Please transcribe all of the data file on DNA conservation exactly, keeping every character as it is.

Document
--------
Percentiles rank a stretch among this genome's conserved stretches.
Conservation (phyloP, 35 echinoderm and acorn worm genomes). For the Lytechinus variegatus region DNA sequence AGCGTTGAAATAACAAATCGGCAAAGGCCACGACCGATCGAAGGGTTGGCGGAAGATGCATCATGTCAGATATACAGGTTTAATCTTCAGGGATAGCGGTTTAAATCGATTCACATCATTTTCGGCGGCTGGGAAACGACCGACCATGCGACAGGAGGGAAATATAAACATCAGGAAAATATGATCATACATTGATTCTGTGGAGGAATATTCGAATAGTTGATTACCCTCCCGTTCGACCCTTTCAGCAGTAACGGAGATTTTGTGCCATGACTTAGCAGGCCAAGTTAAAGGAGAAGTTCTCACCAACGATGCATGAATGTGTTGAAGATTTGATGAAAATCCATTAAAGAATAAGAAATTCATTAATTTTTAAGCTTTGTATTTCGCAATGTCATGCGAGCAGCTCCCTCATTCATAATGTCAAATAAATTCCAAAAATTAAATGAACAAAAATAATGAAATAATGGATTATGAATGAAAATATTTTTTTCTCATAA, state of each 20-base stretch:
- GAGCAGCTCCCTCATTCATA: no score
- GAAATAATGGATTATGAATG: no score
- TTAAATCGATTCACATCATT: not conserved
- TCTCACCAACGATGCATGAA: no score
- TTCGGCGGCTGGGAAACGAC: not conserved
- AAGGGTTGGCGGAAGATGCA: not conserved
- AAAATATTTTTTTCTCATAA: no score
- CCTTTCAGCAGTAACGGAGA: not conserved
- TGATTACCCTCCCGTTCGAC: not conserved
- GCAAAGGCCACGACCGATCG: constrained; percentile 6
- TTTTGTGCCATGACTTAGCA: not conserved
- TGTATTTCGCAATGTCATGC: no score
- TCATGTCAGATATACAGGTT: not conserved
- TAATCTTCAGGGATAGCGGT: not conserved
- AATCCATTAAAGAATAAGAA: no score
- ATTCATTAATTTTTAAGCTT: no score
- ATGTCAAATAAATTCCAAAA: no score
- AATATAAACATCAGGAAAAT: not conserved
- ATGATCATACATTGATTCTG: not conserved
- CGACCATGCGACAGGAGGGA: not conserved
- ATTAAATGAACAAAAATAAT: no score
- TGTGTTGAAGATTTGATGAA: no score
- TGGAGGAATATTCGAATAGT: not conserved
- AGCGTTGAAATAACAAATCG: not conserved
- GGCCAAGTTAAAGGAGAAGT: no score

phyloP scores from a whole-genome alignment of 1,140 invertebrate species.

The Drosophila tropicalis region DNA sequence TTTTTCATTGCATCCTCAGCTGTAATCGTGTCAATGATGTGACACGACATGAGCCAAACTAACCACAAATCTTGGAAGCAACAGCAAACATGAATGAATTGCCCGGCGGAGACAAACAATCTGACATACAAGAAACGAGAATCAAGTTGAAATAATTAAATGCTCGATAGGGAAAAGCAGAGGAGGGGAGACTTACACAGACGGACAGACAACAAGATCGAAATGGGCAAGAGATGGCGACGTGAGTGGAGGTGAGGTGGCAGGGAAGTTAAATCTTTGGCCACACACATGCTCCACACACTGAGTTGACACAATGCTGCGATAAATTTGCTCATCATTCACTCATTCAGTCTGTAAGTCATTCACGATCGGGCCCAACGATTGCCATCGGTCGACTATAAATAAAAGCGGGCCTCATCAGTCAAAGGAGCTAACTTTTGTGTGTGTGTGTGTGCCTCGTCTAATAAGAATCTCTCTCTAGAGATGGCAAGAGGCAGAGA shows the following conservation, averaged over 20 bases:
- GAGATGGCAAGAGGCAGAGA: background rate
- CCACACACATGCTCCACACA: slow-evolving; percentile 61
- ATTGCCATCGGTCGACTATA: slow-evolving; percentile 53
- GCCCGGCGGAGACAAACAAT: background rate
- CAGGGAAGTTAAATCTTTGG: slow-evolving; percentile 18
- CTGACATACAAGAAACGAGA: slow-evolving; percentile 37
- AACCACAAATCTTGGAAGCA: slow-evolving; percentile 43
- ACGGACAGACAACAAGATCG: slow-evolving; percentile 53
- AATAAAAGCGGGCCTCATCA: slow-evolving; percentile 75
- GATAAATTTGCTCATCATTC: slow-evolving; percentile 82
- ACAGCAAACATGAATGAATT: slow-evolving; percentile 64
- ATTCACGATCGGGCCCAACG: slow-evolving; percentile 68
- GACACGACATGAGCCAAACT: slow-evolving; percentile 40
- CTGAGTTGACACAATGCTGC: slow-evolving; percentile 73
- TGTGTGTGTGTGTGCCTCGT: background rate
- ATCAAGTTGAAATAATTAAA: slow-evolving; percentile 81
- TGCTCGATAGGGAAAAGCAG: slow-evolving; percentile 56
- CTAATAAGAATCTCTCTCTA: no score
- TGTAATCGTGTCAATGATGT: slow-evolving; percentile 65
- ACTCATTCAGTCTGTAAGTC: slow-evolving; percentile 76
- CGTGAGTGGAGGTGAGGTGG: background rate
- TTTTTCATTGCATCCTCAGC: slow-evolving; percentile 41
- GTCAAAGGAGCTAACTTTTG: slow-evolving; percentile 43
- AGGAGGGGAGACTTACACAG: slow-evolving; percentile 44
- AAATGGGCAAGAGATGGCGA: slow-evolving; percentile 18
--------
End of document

Percentiles rank a stretch among this genome's conserved stretches.
Conservation (phyloP, 35 echinoderm and acorn worm genomes). For the Lytechinus variegatus region DNA sequence AGCGTTGAAATAACAAATCGGCAAAGGCCACGACCGATCGAAGGGTTGGCGGAAGATGCATCATGTCAGATATACAGGTTTAATCTTCAGGGATAGCGGTTTAAATCGATTCACATCATTTTCGGCGGCTGGGAAACGACCGACCATGCGACAGGAGGGAAATATAAACATCAGGAAAATATGATCATACATTGATTCTGTGGAGGAATATTCGAATAGTTGATTACCCTCCCGTTCGACCCTTTCAGCAGTAACGGAGATTTTGTGCCATGACTTAGCAGGCCAAGTTAAAGGAGAAGTTCTCACCAACGATGCATGAATGTGTTGAAGATTTGATGAAAATCCATTAAAGAATAAGAAATTCATTAATTTTTAAGCTTTGTATTTCGCAATGTCATGCGAGCAGCTCCCTCATTCATAATGTCAAATAAATTCCAAAAATTAAATGAACAAAAATAATGAAATAATGGATTATGAATGAAAATATTTTTTTCTCATAA, state of each 20-base stretch:
- GAGCAGCTCCCTCATTCATA: no score
- GAAATAATGGATTATGAATG: no score
- TTAAATCGATTCACATCATT: not conserved
- TCTCACCAACGATGCATGAA: no score
- TTCGGCGGCTGGGAAACGAC: not conserved
- AAGGGTTGGCGGAAGATGCA: not conserved
- AAAATATTTTTTTCTCATAA: no score
- CCTTTCAGCAGTAACGGAGA: not conserved
- TGATTACCCTCCCGTTCGAC: not conserved
- GCAAAGGCCACGACCGATCG: constrained; percentile 6
- TTTTGTGCCATGACTTAGCA: not conserved
- TGTATTTCGCAATGTCATGC: no score
- TCATGTCAGATATACAGGTT: not conserved
- TAATCTTCAGGGATAGCGGT: not conserved
- AATCCATTAAAGAATAAGAA: no score
- ATTCATTAATTTTTAAGCTT: no score
- ATGTCAAATAAATTCCAAAA: no score
- AATATAAACATCAGGAAAAT: not conserved
- ATGATCATACATTGATTCTG: not conserved
- CGACCATGCGACAGGAGGGA: not conserved
- ATTAAATGAACAAAAATAAT: no score
- TGTGTTGAAGATTTGATGAA: no score
- TGGAGGAATATTCGAATAGT: not conserved
- AGCGTTGAAATAACAAATCG: not conserved
- GGCCAAGTTAAAGGAGAAGT: no score

phyloP scores from a whole-genome alignment of 1,140 invertebrate species.

The Drosophila tropicalis region DNA sequence TTTTTCATTGCATCCTCAGCTGTAATCGTGTCAATGATGTGACACGACATGAGCCAAACTAACCACAAATCTTGGAAGCAACAGCAAACATGAATGAATTGCCCGGCGGAGACAAACAATCTGACATACAAGAAACGAGAATCAAGTTGAAATAATTAAATGCTCGATAGGGAAAAGCAGAGGAGGGGAGACTTACACAGACGGACAGACAACAAGATCGAAATGGGCAAGAGATGGCGACGTGAGTGGAGGTGAGGTGGCAGGGAAGTTAAATCTTTGGCCACACACATGCTCCACACACTGAGTTGACACAATGCTGCGATAAATTTGCTCATCATTCACTCATTCAGTCTGTAAGTCATTCACGATCGGGCCCAACGATTGCCATCGGTCGACTATAAATAAAAGCGGGCCTCATCAGTCAAAGGAGCTAACTTTTGTGTGTGTGTGTGTGCCTCGTCTAATAAGAATCTCTCTCTAGAGATGGCAAGAGGCAGAGA shows the following conservation, averaged over 20 bases:
- GAGATGGCAAGAGGCAGAGA: background rate
- CCACACACATGCTCCACACA: slow-evolving; percentile 61
- ATTGCCATCGGTCGACTATA: slow-evolving; percentile 53
- GCCCGGCGGAGACAAACAAT: background rate
- CAGGGAAGTTAAATCTTTGG: slow-evolving; percentile 18
- CTGACATACAAGAAACGAGA: slow-evolving; percentile 37
- AACCACAAATCTTGGAAGCA: slow-evolving; percentile 43
- ACGGACAGACAACAAGATCG: slow-evolving; percentile 53
- AATAAAAGCGGGCCTCATCA: slow-evolving; percentile 75
- GATAAATTTGCTCATCATTC: slow-evolving; percentile 82
- ACAGCAAACATGAATGAATT: slow-evolving; percentile 64
- ATTCACGATCGGGCCCAACG: slow-evolving; percentile 68
- GACACGACATGAGCCAAACT: slow-evolving; percentile 40
- CTGAGTTGACACAATGCTGC: slow-evolving; percentile 73
- TGTGTGTGTGTGTGCCTCGT: background rate
- ATCAAGTTGAAATAATTAAA: slow-evolving; percentile 81
- TGCTCGATAGGGAAAAGCAG: slow-evolving; percentile 56
- CTAATAAGAATCTCTCTCTA: no score
- TGTAATCGTGTCAATGATGT: slow-evolving; percentile 65
- ACTCATTCAGTCTGTAAGTC: slow-evolving; percentile 76
- CGTGAGTGGAGGTGAGGTGG: background rate
- TTTTTCATTGCATCCTCAGC: slow-evolving; percentile 41
- GTCAAAGGAGCTAACTTTTG: slow-evolving; percentile 43
- AGGAGGGGAGACTTACACAG: slow-evolving; percentile 44
- AAATGGGCAAGAGATGGCGA: slow-evolving; percentile 18